Gov. Andrew M. Cuomo issued an executive order intended to bolster the right to vote on Monday, as anxiety mounts amid congressional scrutiny of the United States Postal Service and President Trump's repeated assertions that voting by mail will result in electoral fraud.
The order requires county boards of elections to take five actions. They are to send a mailing outlining all voting deadlines and instructions for getting absentee ballots by Sept. 8, report staffing plans and needs to the New York State Board of Elections by Sept. 20 so that it can assist in ensuring adequate coverage, and adopt a redesigned, uniform envelope for absentee ballots, which counties will be required to use, to eliminate confusion about where to sign absentee ballots.
The order also requires that all objections made by the county board are done so in real time, and requires boards to be ready to count votes and reconcile affidavit and absentee ballots within 48 hours after elections. Finally, the order mandates the provision for voters to vote absentee in village, town, and special district elections.
Monday's action follows Mr. Cuomo's signing into law a three-part package of election reforms last Thursday. It includes new measures allowing absentee ballot applications to be submitted to the Board of Elections immediately, allowing voters to receive an absentee ballot because of risk or fear of illness including Covid-19, and ensuring that all absentee ballots postmarked on or before Election Day, or received by the board of elections without a postmark on the day after the election, will be counted. Ballots with a postmark demonstrating that they were mailed on or before Election Day will be counted if received by Nov. 10.
"I signed legislation last week allowing all voters to request absentee ballots if they are concerned about Covid," the governor wrote on Twitter on Monday. "No need to wait: You can request an absentee ballot today. Everyone should be able to exercise the fundamental right to vote without risking their health."
In a statement issued after he signed last Thursday's election reforms, the governor said that "The federal administration has ordered an unprecedented attack on the U.S. Postal Service and with Covid-19 threatening our ability to have safe, in-person voting, these measures are critical to ensuring a successful and fair election at one of the most important moments in our nation's history."
In another statement on Monday, the governor alluded to the "controversial" upcoming election. "You already hear the statements questioning the vote, and the accuracy of the vote, and mail-in ballots," he said. "We want to make sure that every vote is counted, every voice is heard, and that it's fair and right and accurate. I'm issuing today's executive order because we want boards of elections to count votes efficiently and we want them to get it right, but we want it done in a timely manner. We don't want to hear after-the-fact excuses."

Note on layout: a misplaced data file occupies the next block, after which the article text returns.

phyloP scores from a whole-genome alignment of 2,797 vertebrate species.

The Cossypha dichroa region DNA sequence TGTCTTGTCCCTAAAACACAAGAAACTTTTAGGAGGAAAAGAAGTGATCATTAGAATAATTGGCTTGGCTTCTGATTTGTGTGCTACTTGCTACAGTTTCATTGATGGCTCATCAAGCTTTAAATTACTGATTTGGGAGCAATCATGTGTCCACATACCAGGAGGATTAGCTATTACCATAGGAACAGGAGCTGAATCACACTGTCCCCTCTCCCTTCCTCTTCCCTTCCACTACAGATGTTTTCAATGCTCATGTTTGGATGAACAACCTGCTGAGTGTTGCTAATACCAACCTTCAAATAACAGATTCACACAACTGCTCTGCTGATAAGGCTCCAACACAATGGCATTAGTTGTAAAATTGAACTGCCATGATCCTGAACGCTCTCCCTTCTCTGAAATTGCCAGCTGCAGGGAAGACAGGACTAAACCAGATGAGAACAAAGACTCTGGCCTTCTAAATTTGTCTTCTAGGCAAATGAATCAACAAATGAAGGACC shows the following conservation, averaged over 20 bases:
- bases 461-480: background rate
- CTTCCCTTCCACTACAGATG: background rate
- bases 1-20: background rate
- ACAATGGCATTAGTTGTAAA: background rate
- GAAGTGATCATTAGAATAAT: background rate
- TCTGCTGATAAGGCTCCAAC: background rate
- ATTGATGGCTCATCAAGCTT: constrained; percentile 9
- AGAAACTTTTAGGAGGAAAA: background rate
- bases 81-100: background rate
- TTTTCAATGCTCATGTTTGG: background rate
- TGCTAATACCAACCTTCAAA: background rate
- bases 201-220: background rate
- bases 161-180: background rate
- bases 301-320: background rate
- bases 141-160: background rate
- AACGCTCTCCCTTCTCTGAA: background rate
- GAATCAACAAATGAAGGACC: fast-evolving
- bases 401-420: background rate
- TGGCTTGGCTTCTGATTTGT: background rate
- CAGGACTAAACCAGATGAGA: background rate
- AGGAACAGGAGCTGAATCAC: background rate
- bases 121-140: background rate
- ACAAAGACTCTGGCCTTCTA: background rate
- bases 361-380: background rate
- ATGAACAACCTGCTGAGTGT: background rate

In Suffolk County, eligible voters have the option of voting by absentee ballot, in person during an early voting period that runs from Oct. 24 to Nov. 1, or in person on Nov. 3, an official in the Republican commissioner's office at the Suffolk County Board of Elections said on Aug. 18.
An absentee ballot application can be downloaded from the board of elections website. Links to the application, in English and Spanish, are at suffolkcountyny.gov/Departments/BOE. Voters can also request an application by sending an email to the board of elections at [email protected], or by calling the board of elections at 631-852-4500.
In the Town of East Hampton, early voting will happen at the Windmill Village housing complex at 219 Accabonac Road in East Hampton. Early voting in the Town of Southampton will happen at the Stony Brook University campus.
Hours for early voting are not uniform. Polling stations will be open from 10 a.m. to 3 p.m. on weekends, from 7 a.m. to 3 p.m. on Oct. 26, from noon to 8 p.m. on Oct. 27 and 30, and from 8 a.m. to 4 p.m. on Oct. 28 and 29.
"As of right now, all polling locations will be open on Election Day," the board of elections official said.
Assemblyman Fred W. Thiele Jr. and State Senator Kenneth P. LaValle wrote to the Democratic and Republican commissioners at the county board of elections on Aug. 19 to voice their concern that early voting had been eliminated on Shelter Island. Last year, the State Legislature authorized early voting statewide during a nine-day period before any general, primary, or special election, they wrote, and the board of elections designated an early voting site in each of the county's 10 towns.
"While we were pleased to see the designation of two additional early voting locations in Suffolk County for the 2020 general election, we find it unacceptable that there is no longer a designated early voting location in the Town of Shelter Island," they said. The exclusion of Shelter Island "is simply discriminatory to its residents and will effectively eliminate the early voting option for many."
"I sometimes kid the elected officials and my friends on Shelter Island about it being 'the Independent Nation of Shelter Island,' " Mr. Thiele said on Monday. "But the laws of New York do apply. Shelter Island shouldn't be denied the right to early voting, particularly this year, given the ongoing pandemic and the potential for more people living there than in prior years.╙
"Some people don't want to go to the polls on Election Day," he said. "They don't trust the post office, necessarily, at this point. Early voting is an option everyone should have, and you should not have to get on a ferry and pay a fare to do it."
The board of elections official did not reply to an email seeking comment.